- Reading Ahead: Project Launch
- Reading Ahead: Figuring out who to talk to
- Reading Ahead: The Interview Guide
- Reading Ahead: Props For The Field
- Reading Ahead: First day of fieldwork
- Reading Ahead: Fieldwork highlights – Tracy
- Reading Ahead: Fieldwork highlights – Erica
- Reading Ahead: Fieldwork highlights – Peter
- Reading Ahead: Fieldwork highlights – Chris
- Reading Ahead: Fieldwork highlights – Jeff
- Reading Ahead: Fieldwork highlights – Julie
- Reading Ahead: Topline Summary
- Reading Ahead: Participatory Design
- Reading Ahead: Photo Diaries
- Reading Ahead: Analysis and Synthesis
- Reading Ahead: Secondary Research (part 2)
- Reading Ahead: Looking for the story
- Reading Ahead: Managing recruiting
- Reading Ahead: Building models
- Reading Ahead: Research Findings
- Reading Ahead: Design Futures presentation
- Reading Ahead: Design Challenge Winners
- Reading Ahead: Focusing Your Story
There’s always something new in every project. Often we encounter a bit of process that we may not know how to best manage it. So we’ll make our best plan and see what happens. We learn as we go and ultimately have a better way for dealing with it next time.
In a regular client project, we write a screener and work with a recruiting company who finds potential research participants, screens them, and schedules them. Every day they email us an updated spreadsheet (or as they call it “grid”) with responses to screener questions, scheduled times, locations, and contact info. It still ends up requiring a significant amount of project management effort on our end, because questions will arise, schedules will shift, people will cancel, client travel must be arranged, etc. etc.
For Reading Ahead, we did all of the recruiting ourselves. Although we’ve done this before, this may be the first time since the rise of social media: we put the word out on LinkedIn, Twitter, Facebook, email to friends, and here on All This ChittahChattah.
While Dan lead the effort, we both used our own networks, and so we got responses in a number of channels, sent to either or both of us, including:
- @ replies on Twitter
- direct messages on Twitter
- Comments on Facebook posts
- Messages on Facebook
- Emails (directly to either of us, or forwarded from friends, and friends-of-friends
A private dialog on Facebook
Comments on a Facebook status update. Note that Dan is able to jump in and make contact directly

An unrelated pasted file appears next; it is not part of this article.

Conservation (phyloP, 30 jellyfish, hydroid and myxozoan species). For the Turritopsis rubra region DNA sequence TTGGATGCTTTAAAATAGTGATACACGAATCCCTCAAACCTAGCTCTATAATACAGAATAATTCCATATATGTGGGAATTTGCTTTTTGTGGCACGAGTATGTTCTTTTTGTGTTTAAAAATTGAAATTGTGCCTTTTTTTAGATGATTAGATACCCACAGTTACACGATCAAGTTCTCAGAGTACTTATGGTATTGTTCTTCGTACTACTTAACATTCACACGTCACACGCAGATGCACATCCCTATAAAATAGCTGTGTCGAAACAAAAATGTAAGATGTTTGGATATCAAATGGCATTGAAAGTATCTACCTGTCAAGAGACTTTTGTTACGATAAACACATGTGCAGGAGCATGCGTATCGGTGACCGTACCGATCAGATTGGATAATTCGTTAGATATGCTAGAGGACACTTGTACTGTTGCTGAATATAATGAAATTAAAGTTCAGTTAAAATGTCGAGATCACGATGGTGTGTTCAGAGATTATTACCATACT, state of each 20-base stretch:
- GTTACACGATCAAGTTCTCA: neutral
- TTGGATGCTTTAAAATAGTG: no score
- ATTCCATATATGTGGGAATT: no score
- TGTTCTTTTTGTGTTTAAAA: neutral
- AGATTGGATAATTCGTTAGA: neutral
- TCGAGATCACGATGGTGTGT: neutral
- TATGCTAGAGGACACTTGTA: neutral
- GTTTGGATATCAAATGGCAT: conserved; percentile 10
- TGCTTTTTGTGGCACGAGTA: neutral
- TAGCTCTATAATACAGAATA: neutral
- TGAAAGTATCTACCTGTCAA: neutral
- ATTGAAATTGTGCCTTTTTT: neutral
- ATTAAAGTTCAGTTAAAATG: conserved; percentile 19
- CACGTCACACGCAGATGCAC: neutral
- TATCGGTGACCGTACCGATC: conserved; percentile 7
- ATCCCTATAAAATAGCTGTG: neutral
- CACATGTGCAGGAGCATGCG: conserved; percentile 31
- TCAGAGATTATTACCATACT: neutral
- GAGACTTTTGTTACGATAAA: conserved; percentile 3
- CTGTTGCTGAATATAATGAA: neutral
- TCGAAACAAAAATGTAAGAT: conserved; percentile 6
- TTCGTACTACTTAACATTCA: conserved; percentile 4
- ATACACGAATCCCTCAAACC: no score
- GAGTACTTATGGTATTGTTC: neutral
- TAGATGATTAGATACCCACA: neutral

Direct Messages in Twitter
Some people were potential participants, some were referrers to other potential participants, and some were both. And given the range of platforms we were using, with their associated restrictions (and unclear social protocols), we had to scramble to figure out who could and should communicate with who to follow up and get to the point where we could see if the people in question were right for the study. We didn’t expect this to happen, and eventually Dan’s inbox and/or his Word document were no longer efficient, and as some participants were scheduled or in negotiation to be scheduled, he ended up with this schedule cum worksheet:
Being split across the two of us and these different media, eventually we were interacting with people for whom we had to check our notes to trace back how we had connected to them, which was great for our sample, since it meant we weren’t seeing a group of people we already knew.
It was further complicated when we had finished our fieldwork and wanted to go back to everyone who offered help close the loop with them, thanking them for help. Technically, and protocol-wise, it took some work (who are the people we need to follow up with? Who follows up with them? What media do they use), basically going through each instance one-by one.
We haven’t figured out what we’ll do next time; we won’t forget the challenges we’ve had but there’s just not time or need right now to plan for the future. If I had to guess, I’d imagine a Google Spreadsheet that includes where we got people from, who owns the contact, whether they are participant-candidate or referrer, etc.). Despite being very pessimistic about the demands of recruiting, we still underestimated the time and complexity required for this project.
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